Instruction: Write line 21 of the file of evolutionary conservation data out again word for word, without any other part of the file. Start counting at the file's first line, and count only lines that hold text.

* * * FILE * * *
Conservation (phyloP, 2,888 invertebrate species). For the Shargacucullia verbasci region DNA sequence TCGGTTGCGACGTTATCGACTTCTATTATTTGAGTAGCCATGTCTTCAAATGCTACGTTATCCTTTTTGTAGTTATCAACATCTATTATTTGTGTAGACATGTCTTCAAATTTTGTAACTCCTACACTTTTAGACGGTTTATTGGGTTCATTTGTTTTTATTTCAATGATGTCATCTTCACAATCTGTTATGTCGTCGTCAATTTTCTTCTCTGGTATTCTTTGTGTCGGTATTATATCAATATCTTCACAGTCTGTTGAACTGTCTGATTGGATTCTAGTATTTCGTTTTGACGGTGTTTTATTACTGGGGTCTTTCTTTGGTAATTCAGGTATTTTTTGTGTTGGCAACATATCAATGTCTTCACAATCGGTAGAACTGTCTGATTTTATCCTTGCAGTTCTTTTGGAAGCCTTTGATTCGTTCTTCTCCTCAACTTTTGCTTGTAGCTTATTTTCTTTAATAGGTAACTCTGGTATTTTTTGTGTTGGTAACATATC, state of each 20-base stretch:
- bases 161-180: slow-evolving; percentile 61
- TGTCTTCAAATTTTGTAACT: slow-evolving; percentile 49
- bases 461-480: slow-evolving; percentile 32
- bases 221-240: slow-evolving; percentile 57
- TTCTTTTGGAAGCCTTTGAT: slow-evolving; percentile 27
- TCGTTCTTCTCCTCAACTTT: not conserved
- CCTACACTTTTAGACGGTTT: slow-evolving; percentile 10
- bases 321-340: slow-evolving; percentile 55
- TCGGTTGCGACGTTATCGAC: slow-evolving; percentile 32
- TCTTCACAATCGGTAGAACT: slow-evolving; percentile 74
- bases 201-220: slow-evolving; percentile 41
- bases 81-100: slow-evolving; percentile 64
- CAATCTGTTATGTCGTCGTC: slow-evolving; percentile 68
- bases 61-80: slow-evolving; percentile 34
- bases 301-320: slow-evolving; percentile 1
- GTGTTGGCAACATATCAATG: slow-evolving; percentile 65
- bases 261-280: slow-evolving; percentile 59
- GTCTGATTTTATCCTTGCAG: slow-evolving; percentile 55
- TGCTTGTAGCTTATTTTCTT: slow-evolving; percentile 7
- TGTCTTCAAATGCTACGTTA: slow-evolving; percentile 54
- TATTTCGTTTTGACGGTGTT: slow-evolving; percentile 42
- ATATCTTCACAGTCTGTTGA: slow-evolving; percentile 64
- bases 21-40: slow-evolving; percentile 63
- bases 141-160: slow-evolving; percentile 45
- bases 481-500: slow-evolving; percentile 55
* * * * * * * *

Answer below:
- TGTCTTCAAATGCTACGTTA: slow-evolving; percentile 54